Gov Cuomo on Ventilators: ‘The Federal Government Does Not Have a Stockpile That Can Serve the Nation’

Gov Cuomo on Ventilators: ‘The Federal Government Does Not Have a Stockpile That Can Serve the Nation’


Neutral Bias
This article has neutral bias with a bias score of 1.51 from our political bias detecting A.I.

Your browser does not support the canvas element.

Janet Ybarra
Former Washington Journalist
Contributor on The Bipartisan Press

Hover to Expand

Maintaining an adequate supply of ventilators to match the demand of the stream of hospitalized COVID-19 patients filling New York state beds has been a singular challenge during the outbreak of the novel coronavirus, and the federal government has been an unreliable partner in helping meet demand, according to New York Gov Andrew Cuomo (D).

There have been more than 1.3 million confirmed cases of COVID-19 worldwide. The virus has killed more than 73,000.

In the United States, there have been 367,004 reported cases of COVID-19, the disease caused by the coronavirus. There have been 10,871 deaths, according to the most recent figures.

Most of those US cases are centered in and around the New York area, which has been the epicenter of the pandemic.

“We had a projected model that we would need about 30,000 ventilators. You know, what governors do — well, I can’t speak for all governors. I work with many of them and many of them are my colleagues. What we do in New York is, we do this from data and from a science. You know, I’m not a medical professional. And I don’t have a crystal ball. So, use the data. Use the science. And follow the numbers. We have projection models, which, by the way, are basically on track with what we’re seeing,” Cuomo said. “And from those projection models, we’ve been trying to get supplies, which has been the great shortage all across this country and that’s going to be a story for another day. But, those are the models we’ve been following, how many beds, how many ventilators, etc.

“Ventilators wound up key in this specific situation. And I don’t think anyone anticipated it, and frankly, I don’t think anyone could. This virus happened to be a respiratory virus. Happened to be almost paralyzing of the lungs in the right circumstances. And you needed a ventilator to keep a person alive, and if you didn’t have a ventilator, you couldn’t be of any assistance to that person. So you had this mad scramble for ventilators nationwide. But everyone had to do what they could do to get the right number. And you were following a projection model. So we’ll see what we need at the end of the day. But there’s no reason for anyone to get defensive about this either,” Cuomo added. “I understand, the federal government does not have the stockpile that can serve the nation. That’s a fact. So let’s stop worrying about yesterday and start planning for tomorrow.”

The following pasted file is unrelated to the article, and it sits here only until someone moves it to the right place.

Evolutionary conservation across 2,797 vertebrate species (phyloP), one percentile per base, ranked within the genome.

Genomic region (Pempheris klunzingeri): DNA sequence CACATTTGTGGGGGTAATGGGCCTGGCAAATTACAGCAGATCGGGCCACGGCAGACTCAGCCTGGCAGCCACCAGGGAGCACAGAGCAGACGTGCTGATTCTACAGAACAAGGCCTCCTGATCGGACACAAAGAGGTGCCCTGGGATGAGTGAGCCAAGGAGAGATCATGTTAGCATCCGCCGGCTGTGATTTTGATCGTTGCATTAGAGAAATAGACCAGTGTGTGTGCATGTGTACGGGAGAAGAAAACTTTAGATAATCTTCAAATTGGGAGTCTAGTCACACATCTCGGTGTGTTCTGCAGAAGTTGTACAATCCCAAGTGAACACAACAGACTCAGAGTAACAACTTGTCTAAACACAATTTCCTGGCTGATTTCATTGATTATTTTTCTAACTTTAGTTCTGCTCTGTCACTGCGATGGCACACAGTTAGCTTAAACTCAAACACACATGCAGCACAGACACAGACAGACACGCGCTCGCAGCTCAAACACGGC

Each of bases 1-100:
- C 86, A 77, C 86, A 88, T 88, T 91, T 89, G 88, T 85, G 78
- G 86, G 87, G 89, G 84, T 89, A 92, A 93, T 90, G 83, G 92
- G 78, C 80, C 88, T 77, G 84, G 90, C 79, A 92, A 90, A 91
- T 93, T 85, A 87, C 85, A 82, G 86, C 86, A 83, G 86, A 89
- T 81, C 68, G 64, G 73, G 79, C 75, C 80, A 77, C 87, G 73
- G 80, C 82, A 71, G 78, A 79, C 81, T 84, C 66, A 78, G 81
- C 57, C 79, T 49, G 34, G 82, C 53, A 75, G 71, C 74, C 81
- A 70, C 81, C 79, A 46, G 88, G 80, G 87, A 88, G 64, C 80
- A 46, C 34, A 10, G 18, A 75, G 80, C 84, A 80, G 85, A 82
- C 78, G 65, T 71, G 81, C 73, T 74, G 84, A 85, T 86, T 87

The governor was asked that, if he requested 30,000 ventilators, how many does the state actually have, and is it enough?

“Right now, it is not enough. What we’re doing is, we have come up with very creative and elaborate plans. We’re moving ventilators around the state from hospital to hospital,” Cuomo replied. “There’s a new device that actually, what they call, splitting a ventilator, where one ventilator can operate two sets of tubes for two sets of patients. We’re using what’s called BiPap machines, which are not really ventilators, but they can help people who don’t really need a full ventilator and they assist breathing, rather than a full ventilator. So we’ve come up with all of these fallback adaptations to make do, you know? The old expression is, you don’t go into war with what you want, you go to war with what you have.

“So, yes, plan, and we try to get the right supplies. At the end of the day, you have what you have, and you have to make do. You can’t find a ventilator on this planet, at this point,” the governor added. “Every country is trying to get it. So we’ve come up with very creative ways to make do with the equipment we have.”

Content from The Bipartisan Press. All Rights Reserved.

Please note comments may not immediately appear as they pass through our spam queue.